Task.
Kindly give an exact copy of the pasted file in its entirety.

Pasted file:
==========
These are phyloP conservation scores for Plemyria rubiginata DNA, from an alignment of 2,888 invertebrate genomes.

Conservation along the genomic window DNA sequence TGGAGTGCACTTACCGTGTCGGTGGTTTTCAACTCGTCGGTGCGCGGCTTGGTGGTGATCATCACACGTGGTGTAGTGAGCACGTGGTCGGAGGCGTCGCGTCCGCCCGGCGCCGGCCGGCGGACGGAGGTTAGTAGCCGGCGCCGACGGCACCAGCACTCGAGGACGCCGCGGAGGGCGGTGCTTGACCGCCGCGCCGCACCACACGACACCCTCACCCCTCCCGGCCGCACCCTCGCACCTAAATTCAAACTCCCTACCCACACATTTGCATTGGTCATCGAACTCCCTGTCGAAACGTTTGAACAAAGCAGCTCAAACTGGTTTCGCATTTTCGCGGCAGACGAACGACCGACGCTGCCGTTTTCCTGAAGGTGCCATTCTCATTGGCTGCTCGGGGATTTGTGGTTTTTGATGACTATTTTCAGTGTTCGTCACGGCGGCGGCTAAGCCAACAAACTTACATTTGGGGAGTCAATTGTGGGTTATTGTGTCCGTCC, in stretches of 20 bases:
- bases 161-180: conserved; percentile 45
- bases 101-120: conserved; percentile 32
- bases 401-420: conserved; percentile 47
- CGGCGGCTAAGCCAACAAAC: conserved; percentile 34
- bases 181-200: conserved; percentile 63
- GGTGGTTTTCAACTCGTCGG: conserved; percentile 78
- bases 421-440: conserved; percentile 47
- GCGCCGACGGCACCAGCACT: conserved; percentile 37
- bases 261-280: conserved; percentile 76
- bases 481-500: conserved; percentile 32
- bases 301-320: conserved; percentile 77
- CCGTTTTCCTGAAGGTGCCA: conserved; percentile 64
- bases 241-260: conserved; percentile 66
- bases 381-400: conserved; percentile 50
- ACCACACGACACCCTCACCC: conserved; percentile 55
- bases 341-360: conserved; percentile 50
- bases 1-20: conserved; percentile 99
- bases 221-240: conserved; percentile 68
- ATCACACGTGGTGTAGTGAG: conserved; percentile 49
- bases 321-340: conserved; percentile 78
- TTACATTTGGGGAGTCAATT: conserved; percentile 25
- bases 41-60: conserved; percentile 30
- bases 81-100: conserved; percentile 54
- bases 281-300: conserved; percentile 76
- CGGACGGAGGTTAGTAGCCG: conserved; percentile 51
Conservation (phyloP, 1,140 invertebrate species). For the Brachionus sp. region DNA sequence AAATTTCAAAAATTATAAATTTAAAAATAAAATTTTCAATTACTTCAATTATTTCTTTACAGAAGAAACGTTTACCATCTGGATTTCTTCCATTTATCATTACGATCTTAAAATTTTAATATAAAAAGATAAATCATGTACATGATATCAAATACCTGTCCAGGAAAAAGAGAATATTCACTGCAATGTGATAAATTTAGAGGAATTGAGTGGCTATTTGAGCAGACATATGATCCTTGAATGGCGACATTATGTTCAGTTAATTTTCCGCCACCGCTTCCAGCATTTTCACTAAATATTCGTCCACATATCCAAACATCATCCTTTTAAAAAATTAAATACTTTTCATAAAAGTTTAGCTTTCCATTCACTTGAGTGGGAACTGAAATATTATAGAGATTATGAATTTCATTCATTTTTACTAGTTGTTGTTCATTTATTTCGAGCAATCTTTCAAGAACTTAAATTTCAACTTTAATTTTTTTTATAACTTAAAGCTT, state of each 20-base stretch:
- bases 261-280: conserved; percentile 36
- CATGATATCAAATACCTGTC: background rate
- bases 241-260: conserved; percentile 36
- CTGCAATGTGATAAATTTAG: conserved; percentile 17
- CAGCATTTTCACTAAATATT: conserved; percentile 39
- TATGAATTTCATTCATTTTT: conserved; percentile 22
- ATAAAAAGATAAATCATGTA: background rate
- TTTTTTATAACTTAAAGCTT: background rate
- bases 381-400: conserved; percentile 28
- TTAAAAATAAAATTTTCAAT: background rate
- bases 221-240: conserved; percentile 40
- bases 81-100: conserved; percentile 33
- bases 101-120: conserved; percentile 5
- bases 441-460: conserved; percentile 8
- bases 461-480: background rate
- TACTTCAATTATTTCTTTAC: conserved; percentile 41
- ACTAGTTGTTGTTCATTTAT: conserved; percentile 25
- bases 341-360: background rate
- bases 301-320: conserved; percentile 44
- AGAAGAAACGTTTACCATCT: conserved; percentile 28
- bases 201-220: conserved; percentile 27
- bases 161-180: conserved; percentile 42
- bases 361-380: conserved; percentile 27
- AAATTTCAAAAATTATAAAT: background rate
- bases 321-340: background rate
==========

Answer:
These are phyloP conservation scores for Plemyria rubiginata DNA, from an alignment of 2,888 invertebrate genomes.

Conservation along the genomic window DNA sequence TGGAGTGCACTTACCGTGTCGGTGGTTTTCAACTCGTCGGTGCGCGGCTTGGTGGTGATCATCACACGTGGTGTAGTGAGCACGTGGTCGGAGGCGTCGCGTCCGCCCGGCGCCGGCCGGCGGACGGAGGTTAGTAGCCGGCGCCGACGGCACCAGCACTCGAGGACGCCGCGGAGGGCGGTGCTTGACCGCCGCGCCGCACCACACGACACCCTCACCCCTCCCGGCCGCACCCTCGCACCTAAATTCAAACTCCCTACCCACACATTTGCATTGGTCATCGAACTCCCTGTCGAAACGTTTGAACAAAGCAGCTCAAACTGGTTTCGCATTTTCGCGGCAGACGAACGACCGACGCTGCCGTTTTCCTGAAGGTGCCATTCTCATTGGCTGCTCGGGGATTTGTGGTTTTTGATGACTATTTTCAGTGTTCGTCACGGCGGCGGCTAAGCCAACAAACTTACATTTGGGGAGTCAATTGTGGGTTATTGTGTCCGTCC, in stretches of 20 bases:
- bases 161-180: conserved; percentile 45
- bases 101-120: conserved; percentile 32
- bases 401-420: conserved; percentile 47
- CGGCGGCTAAGCCAACAAAC: conserved; percentile 34
- bases 181-200: conserved; percentile 63
- GGTGGTTTTCAACTCGTCGG: conserved; percentile 78
- bases 421-440: conserved; percentile 47
- GCGCCGACGGCACCAGCACT: conserved; percentile 37
- bases 261-280: conserved; percentile 76
- bases 481-500: conserved; percentile 32
- bases 301-320: conserved; percentile 77
- CCGTTTTCCTGAAGGTGCCA: conserved; percentile 64
- bases 241-260: conserved; percentile 66
- bases 381-400: conserved; percentile 50
- ACCACACGACACCCTCACCC: conserved; percentile 55
- bases 341-360: conserved; percentile 50
- bases 1-20: conserved; percentile 99
- bases 221-240: conserved; percentile 68
- ATCACACGTGGTGTAGTGAG: conserved; percentile 49
- bases 321-340: conserved; percentile 78
- TTACATTTGGGGAGTCAATT: conserved; percentile 25
- bases 41-60: conserved; percentile 30
- bases 81-100: conserved; percentile 54
- bases 281-300: conserved; percentile 76
- CGGACGGAGGTTAGTAGCCG: conserved; percentile 51
Conservation (phyloP, 1,140 invertebrate species). For the Brachionus sp. region DNA sequence AAATTTCAAAAATTATAAATTTAAAAATAAAATTTTCAATTACTTCAATTATTTCTTTACAGAAGAAACGTTTACCATCTGGATTTCTTCCATTTATCATTACGATCTTAAAATTTTAATATAAAAAGATAAATCATGTACATGATATCAAATACCTGTCCAGGAAAAAGAGAATATTCACTGCAATGTGATAAATTTAGAGGAATTGAGTGGCTATTTGAGCAGACATATGATCCTTGAATGGCGACATTATGTTCAGTTAATTTTCCGCCACCGCTTCCAGCATTTTCACTAAATATTCGTCCACATATCCAAACATCATCCTTTTAAAAAATTAAATACTTTTCATAAAAGTTTAGCTTTCCATTCACTTGAGTGGGAACTGAAATATTATAGAGATTATGAATTTCATTCATTTTTACTAGTTGTTGTTCATTTATTTCGAGCAATCTTTCAAGAACTTAAATTTCAACTTTAATTTTTTTTATAACTTAAAGCTT, state of each 20-base stretch:
- bases 261-280: conserved; percentile 36
- CATGATATCAAATACCTGTC: background rate
- bases 241-260: conserved; percentile 36
- CTGCAATGTGATAAATTTAG: conserved; percentile 17
- CAGCATTTTCACTAAATATT: conserved; percentile 39
- TATGAATTTCATTCATTTTT: conserved; percentile 22
- ATAAAAAGATAAATCATGTA: background rate
- TTTTTTATAACTTAAAGCTT: background rate
- bases 381-400: conserved; percentile 28
- TTAAAAATAAAATTTTCAAT: background rate
- bases 221-240: conserved; percentile 40
- bases 81-100: conserved; percentile 33
- bases 101-120: conserved; percentile 5
- bases 441-460: conserved; percentile 8
- bases 461-480: background rate
- TACTTCAATTATTTCTTTAC: conserved; percentile 41
- ACTAGTTGTTGTTCATTTAT: conserved; percentile 25
- bases 341-360: background rate
- bases 301-320: conserved; percentile 44
- AGAAGAAACGTTTACCATCT: conserved; percentile 28
- bases 201-220: conserved; percentile 27
- bases 161-180: conserved; percentile 42
- bases 361-380: conserved; percentile 27
- AAATTTCAAAAATTATAAAT: background rate
- bases 321-340: background rate